[More to come: the $1 trillion bailout.]

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Anonymous said...

No one that I have seen has mentioned that the current sexual assault policies that the UI followed and which, rightly, are coming under such fire were the NEW ones implemented by the university AS A RESULT of the Pierre Pierce case. These changes were well-publicized in their time, if I recall. No one said, "That's crazy!" then.

Anonymous said...

Your point about Mills possibly being directed by Mason to act as liason is possible; but then, why didn't the investigation uncover that, in which case Mason would be sharing some of the blame? If true, it would suggest either that the investigation was inadequate, or Mills is taking the fall for Mason. This was one HELL of a conflict of interest: in the event the alleged victim sued, Mills would be defending the UI. This is kind of like the defendant's attorney helping the plaintiff sort things out. And claiming FERPA as an excuse to withhold documents from the Regents' investigator? He's either hiding evidence, or the UI's top attorney doesnt understand FERPA, which is utterly ridiculous. Either way, he'll make a fine scapegoat.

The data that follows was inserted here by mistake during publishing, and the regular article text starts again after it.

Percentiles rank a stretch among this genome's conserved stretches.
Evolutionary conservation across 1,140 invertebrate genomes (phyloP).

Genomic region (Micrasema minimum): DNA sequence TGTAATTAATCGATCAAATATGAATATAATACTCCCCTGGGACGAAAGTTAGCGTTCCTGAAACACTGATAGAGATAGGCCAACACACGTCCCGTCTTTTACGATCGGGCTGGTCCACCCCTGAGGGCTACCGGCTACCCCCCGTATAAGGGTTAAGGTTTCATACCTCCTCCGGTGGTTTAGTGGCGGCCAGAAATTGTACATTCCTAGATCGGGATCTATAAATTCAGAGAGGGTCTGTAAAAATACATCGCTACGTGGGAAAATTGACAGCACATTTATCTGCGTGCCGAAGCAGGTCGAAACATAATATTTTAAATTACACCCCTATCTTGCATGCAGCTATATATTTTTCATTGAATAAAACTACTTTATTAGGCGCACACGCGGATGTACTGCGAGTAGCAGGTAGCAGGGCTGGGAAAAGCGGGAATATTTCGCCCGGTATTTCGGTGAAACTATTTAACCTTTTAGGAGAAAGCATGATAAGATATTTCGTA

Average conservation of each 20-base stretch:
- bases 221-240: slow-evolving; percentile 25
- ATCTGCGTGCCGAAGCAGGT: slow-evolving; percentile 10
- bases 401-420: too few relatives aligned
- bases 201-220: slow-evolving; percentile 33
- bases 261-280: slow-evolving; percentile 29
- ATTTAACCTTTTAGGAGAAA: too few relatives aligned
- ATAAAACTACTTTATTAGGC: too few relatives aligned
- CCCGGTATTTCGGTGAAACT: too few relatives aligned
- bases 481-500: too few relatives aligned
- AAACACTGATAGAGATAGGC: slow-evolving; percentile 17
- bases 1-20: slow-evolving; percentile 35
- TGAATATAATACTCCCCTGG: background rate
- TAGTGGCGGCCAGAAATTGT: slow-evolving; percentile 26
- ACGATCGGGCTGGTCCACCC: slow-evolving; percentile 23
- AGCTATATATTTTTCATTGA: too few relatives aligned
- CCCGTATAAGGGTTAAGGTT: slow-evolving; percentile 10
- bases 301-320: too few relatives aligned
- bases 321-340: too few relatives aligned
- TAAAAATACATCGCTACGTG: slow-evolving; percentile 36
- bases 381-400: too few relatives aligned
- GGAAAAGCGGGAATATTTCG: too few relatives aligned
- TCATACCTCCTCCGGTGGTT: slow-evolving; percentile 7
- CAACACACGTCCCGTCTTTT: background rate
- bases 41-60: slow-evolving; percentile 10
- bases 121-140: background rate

And Jones is the most excellent scapegoat. I'm supposed to believe that a vice president is afraid of a football coach? That Jones could so mercilessly run roughshod over so many people for so many years, possibly commit a felony in the process of busting a frat and get away with it, but he's afraid to intervene because the AD is all-powerful? They'd already kicked the alleged perps off the team. Why would they put up a fuss over kicking them out of the dorm? Unless it really was a coverup, that is...

Screw these guys. I'm sure they'll have a chance to defend themselves, both to the Regents and in the court of public opinion. And you apparently forgot that they've already had a chance to defend themselves when interviewed by Stolar; and they didn't exactly come out smelling rosy. It's about time some UI honchos got the crap kicked out of them, they've been getting away with way too much for way too long. Too bad they only nailed two of them. And look at what it took to accomplish that. This a truly disgusting institution.

Anonymous said...